During the Israeli 2008 military operation "Cast Lead," however, Qatari-Israeli relations took a turn for the worse; Qatar severed ties with Israel, shut down the Israeli trade office altogether and expelled all Israeli representatives. After the media attention on "Cast Lead" had settled down, Qatar re-approached Israel in 2010; but this time the Qatari engagement was turned down by Israeli Prime Minister Benjamin Netanyahu and Foreign Minister Avigdor Lieberman.

Qatar's conditions for the deal had been that Israel publicly recognize and express its appreciation for Qatar's role and prominent standing in the Middle East, and that Israel grant Qatar permission to ship large quantities of cement and construction materials to the Gaza Strip. In recent years, these materials were not used to build housing for the citizens of the Gaza Strip; instead they were used to construct vast, well-lit and ventilated underground tunnels through which to kidnap Israelis or to smuggle weaponry from Egypt into the Gaza Strip, as well as other contraband.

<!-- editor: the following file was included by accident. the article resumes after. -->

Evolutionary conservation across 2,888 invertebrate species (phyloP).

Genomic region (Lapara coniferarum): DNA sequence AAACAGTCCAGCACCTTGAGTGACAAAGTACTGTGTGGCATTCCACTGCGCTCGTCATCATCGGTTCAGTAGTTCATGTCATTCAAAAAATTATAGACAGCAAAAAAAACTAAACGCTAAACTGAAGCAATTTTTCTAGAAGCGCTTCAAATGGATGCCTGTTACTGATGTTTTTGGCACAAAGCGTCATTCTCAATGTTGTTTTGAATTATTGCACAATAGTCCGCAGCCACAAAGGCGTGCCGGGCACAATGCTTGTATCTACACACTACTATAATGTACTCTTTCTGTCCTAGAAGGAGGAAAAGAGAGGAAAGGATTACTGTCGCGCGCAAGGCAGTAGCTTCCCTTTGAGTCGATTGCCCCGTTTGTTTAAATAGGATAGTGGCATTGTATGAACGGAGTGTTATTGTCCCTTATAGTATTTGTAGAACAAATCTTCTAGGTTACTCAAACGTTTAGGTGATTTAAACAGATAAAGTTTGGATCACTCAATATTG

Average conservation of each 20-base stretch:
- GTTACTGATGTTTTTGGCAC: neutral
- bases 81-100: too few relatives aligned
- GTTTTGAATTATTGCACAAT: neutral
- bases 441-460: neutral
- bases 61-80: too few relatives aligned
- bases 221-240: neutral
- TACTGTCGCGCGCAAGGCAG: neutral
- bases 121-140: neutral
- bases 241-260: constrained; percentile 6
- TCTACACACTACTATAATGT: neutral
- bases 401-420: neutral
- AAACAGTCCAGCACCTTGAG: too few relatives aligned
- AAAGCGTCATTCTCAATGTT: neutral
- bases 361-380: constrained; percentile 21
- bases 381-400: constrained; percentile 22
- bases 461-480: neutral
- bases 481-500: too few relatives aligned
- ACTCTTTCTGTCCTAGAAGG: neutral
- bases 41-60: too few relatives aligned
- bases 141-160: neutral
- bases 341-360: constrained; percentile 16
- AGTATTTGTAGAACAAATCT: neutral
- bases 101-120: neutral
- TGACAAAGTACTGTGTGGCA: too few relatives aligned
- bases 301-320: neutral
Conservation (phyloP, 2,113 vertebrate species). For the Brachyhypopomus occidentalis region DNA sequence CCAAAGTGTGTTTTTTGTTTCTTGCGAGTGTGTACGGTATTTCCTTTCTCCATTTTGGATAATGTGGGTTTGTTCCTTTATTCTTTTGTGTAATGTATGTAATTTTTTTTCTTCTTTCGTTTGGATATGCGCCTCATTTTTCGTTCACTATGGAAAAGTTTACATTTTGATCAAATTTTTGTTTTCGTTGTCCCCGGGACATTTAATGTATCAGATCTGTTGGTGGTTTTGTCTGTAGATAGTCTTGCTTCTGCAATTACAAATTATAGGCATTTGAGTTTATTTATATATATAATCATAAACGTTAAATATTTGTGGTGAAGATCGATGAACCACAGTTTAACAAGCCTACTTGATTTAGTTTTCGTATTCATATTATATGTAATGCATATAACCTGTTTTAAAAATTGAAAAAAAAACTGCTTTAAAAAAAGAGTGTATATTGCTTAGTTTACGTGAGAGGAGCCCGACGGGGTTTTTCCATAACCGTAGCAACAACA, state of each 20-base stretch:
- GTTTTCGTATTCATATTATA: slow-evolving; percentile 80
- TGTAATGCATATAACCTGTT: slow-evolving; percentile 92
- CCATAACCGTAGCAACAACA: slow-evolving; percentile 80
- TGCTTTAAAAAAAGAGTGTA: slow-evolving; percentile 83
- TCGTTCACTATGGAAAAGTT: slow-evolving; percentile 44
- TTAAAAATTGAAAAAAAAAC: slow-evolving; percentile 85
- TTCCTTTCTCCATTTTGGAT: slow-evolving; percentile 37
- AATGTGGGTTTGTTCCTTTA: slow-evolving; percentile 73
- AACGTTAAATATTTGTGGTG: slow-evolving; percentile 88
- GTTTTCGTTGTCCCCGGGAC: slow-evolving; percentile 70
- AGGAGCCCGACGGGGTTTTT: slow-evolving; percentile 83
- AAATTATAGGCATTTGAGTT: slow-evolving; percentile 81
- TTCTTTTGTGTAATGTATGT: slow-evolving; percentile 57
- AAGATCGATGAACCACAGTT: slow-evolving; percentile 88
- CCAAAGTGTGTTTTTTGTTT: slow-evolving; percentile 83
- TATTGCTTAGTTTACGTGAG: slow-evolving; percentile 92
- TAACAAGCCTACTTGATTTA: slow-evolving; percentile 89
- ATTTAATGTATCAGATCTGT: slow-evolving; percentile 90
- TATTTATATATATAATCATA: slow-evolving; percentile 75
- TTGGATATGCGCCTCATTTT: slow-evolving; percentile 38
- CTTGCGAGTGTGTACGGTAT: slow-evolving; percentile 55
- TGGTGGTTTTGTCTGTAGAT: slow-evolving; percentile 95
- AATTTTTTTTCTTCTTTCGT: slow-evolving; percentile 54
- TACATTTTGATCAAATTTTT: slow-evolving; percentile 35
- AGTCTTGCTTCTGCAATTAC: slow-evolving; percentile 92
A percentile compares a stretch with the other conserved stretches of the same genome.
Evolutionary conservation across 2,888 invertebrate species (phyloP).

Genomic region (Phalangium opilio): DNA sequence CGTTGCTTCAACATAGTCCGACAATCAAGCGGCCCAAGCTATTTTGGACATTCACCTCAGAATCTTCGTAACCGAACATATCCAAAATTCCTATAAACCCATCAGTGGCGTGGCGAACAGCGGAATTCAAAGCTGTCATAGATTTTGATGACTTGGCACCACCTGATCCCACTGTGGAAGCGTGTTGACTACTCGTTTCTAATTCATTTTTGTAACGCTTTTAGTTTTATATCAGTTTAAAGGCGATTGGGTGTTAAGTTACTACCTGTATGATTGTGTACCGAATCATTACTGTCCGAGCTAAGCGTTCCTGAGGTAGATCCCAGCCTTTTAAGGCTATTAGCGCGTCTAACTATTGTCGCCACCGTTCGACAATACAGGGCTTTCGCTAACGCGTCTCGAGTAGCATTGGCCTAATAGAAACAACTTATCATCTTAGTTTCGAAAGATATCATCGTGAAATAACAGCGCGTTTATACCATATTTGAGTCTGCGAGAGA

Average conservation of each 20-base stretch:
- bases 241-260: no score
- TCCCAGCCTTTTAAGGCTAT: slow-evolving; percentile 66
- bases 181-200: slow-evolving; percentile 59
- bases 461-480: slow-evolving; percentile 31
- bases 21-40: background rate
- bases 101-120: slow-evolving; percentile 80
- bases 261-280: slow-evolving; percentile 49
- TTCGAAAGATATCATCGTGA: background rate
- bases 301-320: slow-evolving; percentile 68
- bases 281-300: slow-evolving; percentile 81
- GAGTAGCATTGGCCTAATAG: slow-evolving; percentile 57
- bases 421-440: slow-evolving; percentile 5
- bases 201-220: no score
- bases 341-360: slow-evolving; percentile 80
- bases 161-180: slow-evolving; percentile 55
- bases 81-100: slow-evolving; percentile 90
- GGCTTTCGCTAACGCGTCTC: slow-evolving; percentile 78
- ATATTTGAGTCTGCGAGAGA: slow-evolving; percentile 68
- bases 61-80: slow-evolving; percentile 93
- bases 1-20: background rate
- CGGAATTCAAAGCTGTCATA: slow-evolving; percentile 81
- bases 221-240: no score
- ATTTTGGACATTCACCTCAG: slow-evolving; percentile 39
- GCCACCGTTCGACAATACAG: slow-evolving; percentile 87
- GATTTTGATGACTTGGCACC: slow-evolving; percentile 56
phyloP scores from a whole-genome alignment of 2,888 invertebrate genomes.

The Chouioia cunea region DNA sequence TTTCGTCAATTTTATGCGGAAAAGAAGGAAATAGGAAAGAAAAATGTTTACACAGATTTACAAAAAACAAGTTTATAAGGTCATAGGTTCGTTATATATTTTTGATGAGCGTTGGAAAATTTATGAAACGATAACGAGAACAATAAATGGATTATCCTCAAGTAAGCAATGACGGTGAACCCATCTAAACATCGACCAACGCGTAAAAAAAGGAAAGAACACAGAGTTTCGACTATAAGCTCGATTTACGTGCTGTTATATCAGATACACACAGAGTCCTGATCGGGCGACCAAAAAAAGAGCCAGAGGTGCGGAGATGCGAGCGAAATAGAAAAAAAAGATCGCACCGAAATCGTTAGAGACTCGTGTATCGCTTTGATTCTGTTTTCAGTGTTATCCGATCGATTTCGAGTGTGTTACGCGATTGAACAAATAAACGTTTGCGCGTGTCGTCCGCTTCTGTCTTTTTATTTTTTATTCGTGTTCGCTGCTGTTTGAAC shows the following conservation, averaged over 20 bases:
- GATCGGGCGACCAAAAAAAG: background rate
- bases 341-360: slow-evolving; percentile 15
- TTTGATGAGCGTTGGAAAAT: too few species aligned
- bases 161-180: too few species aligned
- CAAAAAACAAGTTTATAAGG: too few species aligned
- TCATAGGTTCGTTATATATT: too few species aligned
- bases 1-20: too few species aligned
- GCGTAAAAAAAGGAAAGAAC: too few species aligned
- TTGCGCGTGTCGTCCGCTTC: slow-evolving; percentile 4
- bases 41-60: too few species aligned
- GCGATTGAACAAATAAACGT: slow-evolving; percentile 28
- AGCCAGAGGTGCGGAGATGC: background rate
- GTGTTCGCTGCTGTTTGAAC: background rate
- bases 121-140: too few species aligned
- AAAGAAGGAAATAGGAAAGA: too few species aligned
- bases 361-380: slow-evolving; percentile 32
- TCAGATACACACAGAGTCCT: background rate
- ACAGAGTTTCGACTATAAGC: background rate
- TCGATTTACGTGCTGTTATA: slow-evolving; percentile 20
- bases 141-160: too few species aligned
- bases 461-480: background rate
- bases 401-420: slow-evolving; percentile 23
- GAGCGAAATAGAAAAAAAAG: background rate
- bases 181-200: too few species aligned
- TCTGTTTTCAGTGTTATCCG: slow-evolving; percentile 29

In 2011, Netanyahu is believed to have held secret meetings with the Qatari Prime Minister in London and various media reports suggested that Qatar offered to sell natural gas to Israel.

It appears, nevertheless, that the Gulf States, when not humiliating and ostracizing Israeli athletes and others, continue to obscure their relations with a free, open and democratic state, and to conduct meetings in secret.

Even sadder is that European governments, sports clubs and other organizations remain so eagerly complicit in the racism that so many pretend to deplore.

Timon Dias